This time, it’s Homer’s turn to open the show, with a tribute to Alfred Hitchcock, Naturally, Homer’s approach to the crybabies – religious types mostly – is somewhat more abrasive than Marge’s but it does result in Homer’s swearing on a book of carpet samples. Mmmmm – fuzzy! After the regular cemetary gags, we get our first ever Halloween couch gag – as the skeletal remains our our favoruite family line up to watch the show. Our framing device this time is a Halloween party being held at the Simpsons abode, but when Homer eats all the activities, there’s nothing left but to tell some more spooky stories…

Clown Without Pity

“…the doll’s trying to kill me, and the toaster’s been laughing at me!”

We’re back in spoofing “Twilight Zone” territory for the first in this trio of tales of terror, specifically the episode “Living Doll”, with just a smidgen of a nod in the direction of “Gremlins”. It’s a relentlessly witty and quotable segment, with the mysterious store owners conversation with Homer regarding Frozen Yogurt an absolute delight. Aside from an oddly mean-spirited swipe at Whoopi Goldberg, it’s a near-flawless slice of Simpsons spookiness and the eventual resolution feels hilariously on point rather than the cop-out it could have been.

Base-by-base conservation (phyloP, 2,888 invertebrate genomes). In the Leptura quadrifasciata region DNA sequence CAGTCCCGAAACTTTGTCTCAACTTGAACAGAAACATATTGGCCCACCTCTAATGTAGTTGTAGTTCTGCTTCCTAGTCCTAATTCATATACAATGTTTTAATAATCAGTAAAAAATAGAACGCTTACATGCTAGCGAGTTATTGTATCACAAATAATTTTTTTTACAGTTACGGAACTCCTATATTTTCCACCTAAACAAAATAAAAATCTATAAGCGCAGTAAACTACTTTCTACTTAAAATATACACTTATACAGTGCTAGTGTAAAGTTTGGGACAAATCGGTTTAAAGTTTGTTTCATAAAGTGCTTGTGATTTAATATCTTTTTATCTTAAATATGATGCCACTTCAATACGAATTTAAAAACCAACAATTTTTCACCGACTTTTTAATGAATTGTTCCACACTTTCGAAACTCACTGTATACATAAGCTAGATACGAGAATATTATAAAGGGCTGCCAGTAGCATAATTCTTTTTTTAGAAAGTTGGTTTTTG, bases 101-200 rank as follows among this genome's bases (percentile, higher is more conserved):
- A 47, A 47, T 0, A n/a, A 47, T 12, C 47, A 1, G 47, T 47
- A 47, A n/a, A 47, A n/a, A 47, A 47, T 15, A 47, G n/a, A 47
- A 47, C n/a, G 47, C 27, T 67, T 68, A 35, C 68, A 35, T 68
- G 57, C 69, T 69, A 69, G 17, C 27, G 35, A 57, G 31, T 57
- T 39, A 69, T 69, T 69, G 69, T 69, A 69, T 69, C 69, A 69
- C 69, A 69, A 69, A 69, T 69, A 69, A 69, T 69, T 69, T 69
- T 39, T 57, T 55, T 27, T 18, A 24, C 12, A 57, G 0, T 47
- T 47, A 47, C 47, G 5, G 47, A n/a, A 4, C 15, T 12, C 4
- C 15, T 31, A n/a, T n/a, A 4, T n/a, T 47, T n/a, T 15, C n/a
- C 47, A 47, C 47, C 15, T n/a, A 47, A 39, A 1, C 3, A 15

King Homer

“I think that women and seamen don’t mix.”

A wonderfully on-point spoof of “King Kong”, it benefits enormously from featuring a wider range of the supporting characters, especially Mr Burns, Smithers, Lenny and Carl. Like all great spoofs, it understands not only its own set of characters but its subject matter well. Burns is at his most Burns-esque and the gags just don’t stop coming.

Dial “Z” For Zombies

“There – pretty as a picture. Ach! Zombies! … There – pretty as a picture.”

Although it takes a little while to get going, meandering as it does through Bart having to re-do his book report and Lisa’s tale of feline fatality woe, once Bart reads from the Book of the Dead, it really comes to life. It’s a grab-bag of references from the storied history of zombie and undead movies and in its off-kilter humourous approach it actually ends up aligning quite neatly with a film which would come nearly thirty years later: “The Dead Don’t Die“. It’s also the setting for this year’s (awkwardly forced) inclusion of Kodos and Kang.


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